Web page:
The birth of any species is a special time. It is extremely important to take adequate care of your rabbit and her bunnies so they remain safe and healthy.
To care for a rabbit after birth, separate it from the father rabbit, help the rabbit to create a nest, provide the rabbit with unlimited food and water, and check the rabbit for lactation. By accomplishing these tasks, it will ensure the rabbit stays healthy and safe after birth.
Giving birth can be stressful on a female rabbit and stressful on you, the caretaker. The following steps will help you become comfortable in the afterbirth process, thus decreasing the stress of the experience.
Separate the Mother and Father
After a female rabbit has given birth, remove the father right away. The father rabbit will attempt to impregnate the female directly after birth, and it is possible the impregnation will be successful.
While you should separate the male from the female, do not completely remove them from one another’s sight. Rabbits are social animals and create strong emotional bonds. It is likely that the mother and father rabbits are attached to one another. That is, keep them near enough that they can nuzzle one another, but cannot be immediately next to each other. If the mother cannot interact with the father, she is likely to panic and increase the stress of the situation.
One way to keep the two rabbits separated but still close is to put a gate between them. This is better than a full cage or a box because the location is more flexible and the visibility through the barrier is higher.
If it is your intention to breed again with two particular rabbits, keep the father near the mother, but still at a distance. A father rabbit will be gentle with its young, but still has strong desires to impregnate females, even its own offspring when they are mature.
In this instance “safe distance” does not refer to protecting a litter from violent male behavior but from instincts and unwanted pregnancies.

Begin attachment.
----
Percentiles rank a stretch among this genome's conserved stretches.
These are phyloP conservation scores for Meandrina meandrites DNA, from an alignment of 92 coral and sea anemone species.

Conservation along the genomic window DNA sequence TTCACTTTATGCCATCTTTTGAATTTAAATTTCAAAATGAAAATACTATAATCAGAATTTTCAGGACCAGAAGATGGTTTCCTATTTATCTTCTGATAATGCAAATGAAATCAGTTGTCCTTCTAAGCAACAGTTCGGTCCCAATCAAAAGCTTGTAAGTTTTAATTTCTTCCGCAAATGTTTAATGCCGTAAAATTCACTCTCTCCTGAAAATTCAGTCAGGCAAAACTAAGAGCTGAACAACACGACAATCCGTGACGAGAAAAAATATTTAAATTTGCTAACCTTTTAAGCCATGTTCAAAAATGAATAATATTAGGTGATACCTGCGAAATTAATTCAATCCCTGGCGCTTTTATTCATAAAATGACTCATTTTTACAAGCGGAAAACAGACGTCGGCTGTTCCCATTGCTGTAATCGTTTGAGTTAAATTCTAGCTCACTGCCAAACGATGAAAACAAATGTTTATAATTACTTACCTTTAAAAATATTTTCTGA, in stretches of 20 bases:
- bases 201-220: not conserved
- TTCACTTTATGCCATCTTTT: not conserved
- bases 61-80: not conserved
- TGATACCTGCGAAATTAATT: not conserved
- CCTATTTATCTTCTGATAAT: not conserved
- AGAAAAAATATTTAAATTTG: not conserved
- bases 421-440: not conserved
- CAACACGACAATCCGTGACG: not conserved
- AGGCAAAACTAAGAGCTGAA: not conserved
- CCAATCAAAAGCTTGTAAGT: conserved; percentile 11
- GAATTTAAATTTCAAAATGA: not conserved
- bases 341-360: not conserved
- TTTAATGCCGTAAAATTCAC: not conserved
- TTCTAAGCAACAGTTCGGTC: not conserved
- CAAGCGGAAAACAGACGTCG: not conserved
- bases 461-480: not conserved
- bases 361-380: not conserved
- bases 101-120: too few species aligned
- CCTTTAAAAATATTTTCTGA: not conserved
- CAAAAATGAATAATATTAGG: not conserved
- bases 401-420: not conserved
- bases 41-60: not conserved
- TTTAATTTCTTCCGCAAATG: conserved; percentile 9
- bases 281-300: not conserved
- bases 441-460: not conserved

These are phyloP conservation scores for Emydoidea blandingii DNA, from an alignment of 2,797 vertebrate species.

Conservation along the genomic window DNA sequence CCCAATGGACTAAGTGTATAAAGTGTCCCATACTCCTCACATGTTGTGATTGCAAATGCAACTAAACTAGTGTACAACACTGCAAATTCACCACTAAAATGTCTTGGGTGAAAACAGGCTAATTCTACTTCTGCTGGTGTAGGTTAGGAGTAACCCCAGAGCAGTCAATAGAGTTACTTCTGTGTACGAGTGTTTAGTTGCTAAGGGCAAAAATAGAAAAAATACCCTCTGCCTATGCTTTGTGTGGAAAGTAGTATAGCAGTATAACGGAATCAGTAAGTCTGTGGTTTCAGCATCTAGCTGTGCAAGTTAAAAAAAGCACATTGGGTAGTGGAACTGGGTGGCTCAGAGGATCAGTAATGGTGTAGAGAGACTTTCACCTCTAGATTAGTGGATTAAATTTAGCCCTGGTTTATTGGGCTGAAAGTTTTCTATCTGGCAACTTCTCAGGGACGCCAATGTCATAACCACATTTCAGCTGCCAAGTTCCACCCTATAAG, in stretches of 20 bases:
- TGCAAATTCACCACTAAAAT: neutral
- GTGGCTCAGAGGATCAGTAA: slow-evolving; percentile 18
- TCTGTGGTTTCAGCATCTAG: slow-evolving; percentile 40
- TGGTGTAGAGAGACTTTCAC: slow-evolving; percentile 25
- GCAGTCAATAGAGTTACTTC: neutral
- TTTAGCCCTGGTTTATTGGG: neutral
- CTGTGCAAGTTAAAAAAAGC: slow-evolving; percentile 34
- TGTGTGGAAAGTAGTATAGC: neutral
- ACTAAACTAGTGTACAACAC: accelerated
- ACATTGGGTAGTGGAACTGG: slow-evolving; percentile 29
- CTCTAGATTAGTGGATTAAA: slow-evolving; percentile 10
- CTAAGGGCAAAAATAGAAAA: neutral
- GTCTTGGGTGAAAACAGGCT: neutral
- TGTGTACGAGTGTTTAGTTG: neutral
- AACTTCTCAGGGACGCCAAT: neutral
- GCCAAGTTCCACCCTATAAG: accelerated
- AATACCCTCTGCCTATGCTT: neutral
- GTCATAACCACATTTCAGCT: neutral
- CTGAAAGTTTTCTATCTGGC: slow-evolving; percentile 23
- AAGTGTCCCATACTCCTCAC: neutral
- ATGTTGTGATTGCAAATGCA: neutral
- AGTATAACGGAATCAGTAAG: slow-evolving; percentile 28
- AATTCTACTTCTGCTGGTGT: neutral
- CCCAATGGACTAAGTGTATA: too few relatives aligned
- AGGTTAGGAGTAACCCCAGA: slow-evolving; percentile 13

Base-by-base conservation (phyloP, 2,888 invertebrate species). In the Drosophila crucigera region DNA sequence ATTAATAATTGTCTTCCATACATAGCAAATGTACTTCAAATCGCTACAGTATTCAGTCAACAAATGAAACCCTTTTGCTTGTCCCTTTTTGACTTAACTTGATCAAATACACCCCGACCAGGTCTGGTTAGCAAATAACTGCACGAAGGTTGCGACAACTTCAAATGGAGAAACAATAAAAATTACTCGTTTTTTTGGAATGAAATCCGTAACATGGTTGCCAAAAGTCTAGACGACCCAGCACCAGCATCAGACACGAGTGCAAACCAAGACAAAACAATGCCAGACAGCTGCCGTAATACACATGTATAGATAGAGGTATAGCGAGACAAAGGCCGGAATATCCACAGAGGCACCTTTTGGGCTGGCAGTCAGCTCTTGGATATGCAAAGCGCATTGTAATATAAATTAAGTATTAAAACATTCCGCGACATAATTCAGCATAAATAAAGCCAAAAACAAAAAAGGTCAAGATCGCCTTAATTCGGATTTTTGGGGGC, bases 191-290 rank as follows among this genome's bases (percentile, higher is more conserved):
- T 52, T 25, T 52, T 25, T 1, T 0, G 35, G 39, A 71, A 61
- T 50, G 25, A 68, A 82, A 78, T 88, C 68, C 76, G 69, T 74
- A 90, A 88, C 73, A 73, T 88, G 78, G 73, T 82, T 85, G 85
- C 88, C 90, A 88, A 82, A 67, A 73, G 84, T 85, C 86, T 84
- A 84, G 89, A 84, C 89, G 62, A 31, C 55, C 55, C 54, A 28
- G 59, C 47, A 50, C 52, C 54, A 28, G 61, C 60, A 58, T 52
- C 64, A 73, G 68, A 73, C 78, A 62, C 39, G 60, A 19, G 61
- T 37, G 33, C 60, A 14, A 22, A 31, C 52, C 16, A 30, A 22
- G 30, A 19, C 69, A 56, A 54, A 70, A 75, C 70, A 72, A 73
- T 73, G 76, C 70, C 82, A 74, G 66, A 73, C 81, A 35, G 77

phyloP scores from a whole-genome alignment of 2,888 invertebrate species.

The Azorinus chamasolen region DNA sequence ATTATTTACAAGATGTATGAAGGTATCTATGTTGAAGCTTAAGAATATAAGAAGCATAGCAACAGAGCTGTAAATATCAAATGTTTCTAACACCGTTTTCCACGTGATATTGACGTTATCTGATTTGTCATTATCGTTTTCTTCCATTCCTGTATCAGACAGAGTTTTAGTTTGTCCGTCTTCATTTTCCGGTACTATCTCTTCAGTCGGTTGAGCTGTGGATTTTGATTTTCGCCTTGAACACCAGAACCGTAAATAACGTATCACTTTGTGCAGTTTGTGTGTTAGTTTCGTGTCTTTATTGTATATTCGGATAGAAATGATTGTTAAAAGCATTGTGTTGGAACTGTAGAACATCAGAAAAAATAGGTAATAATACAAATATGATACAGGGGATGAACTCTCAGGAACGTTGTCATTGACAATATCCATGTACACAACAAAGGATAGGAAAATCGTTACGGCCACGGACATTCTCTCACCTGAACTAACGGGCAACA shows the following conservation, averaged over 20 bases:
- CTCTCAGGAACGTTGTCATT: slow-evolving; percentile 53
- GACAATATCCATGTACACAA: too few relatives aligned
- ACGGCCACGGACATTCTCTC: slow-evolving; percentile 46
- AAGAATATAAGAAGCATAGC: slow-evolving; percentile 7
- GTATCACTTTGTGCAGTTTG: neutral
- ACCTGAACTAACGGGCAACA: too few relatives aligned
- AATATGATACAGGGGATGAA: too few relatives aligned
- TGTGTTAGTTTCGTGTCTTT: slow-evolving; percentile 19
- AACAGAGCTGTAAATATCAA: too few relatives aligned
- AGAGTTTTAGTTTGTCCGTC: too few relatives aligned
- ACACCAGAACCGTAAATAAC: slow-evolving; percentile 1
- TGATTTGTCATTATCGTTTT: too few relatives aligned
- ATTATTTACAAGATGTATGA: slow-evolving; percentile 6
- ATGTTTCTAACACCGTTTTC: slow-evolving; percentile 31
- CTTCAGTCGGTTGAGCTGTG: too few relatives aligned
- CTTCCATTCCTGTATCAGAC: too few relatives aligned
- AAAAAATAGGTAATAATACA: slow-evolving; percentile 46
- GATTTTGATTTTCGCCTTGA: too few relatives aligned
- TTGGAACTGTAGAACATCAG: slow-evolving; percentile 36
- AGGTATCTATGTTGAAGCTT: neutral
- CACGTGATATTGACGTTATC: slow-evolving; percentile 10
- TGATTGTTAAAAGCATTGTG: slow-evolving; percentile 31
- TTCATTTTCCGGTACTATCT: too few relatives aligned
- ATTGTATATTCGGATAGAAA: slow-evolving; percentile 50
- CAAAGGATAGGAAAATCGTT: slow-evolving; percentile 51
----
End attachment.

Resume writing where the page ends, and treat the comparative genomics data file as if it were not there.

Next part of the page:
If breeding is not your intention, especially after an accidental litter, have the father neutered. Allow the mother a day or two to recover and gain her strength before you take the father. You can reintroduce the two after both have healed and are experiencing less stress.
Why Separation Is Important
The main goal in keeping the male from the female is preventing another pregnancy.
In rabbits, mating induces ovulation which makes pregnancy almost certain. Because of this, female rabbits are able to become pregnant instantly after birth.
It is not safe for this to occur as it can potentially cause physical harm to the mother. In addition, the gestation period in rabbits is between twenty-eight and thirty-one days, and the average rabbit is weaned from its mother after eight weeks. By this count, the mother would have two litters to nurse at one time, which could potentially be 30 bunnies. As you can imagine, this is not ideal for the mother. It’s a lot more stress than her body can handle.
Wondering “Can Rabbits Mate Through a Cage or Fence?” is a very valid concern! My article on this topic addresses that issue thoroughly so that your furry friends can be kept as safe as possible during their separation.
Mothers should not become pregnant again until after their litter has been weaned from nursing. Weaning typically occurs when the litter is about eight weeks old but can happen as early as five weeks. Once it is safe for the mother to become pregnant again, the mother and the father can again be introduced to each other. It will be up to you to know when the right time is for your rabbit to have another litter.
Of course, the best way to prevent another pregnancy is to have your males and females spayed and neutered.
Create a Nest for the Mother and the Babies
Providing the mother and the baby rabbits with a nest is crucial. Oftentimes, you will notice the mother rabbit start to pull fur out of her body in preparation for her nest. However, she may not always do so, in which case you will need to provide one.
To prepare a nest for the mother and her babies, use an uncommonly used room. This space should be quiet and peaceful, to allow the mother to be given rest after she has given birth.
The box for the nest should be a small box. The babies should not be able to leave, however, the mother should be able to if she desires. If the babies leave, they may be scattered and lost when the mother returns to feed them. This is dangerous to a bunny because it could be injured and killed in the foreign world, or be lost and not receive the care and nutrition it needs.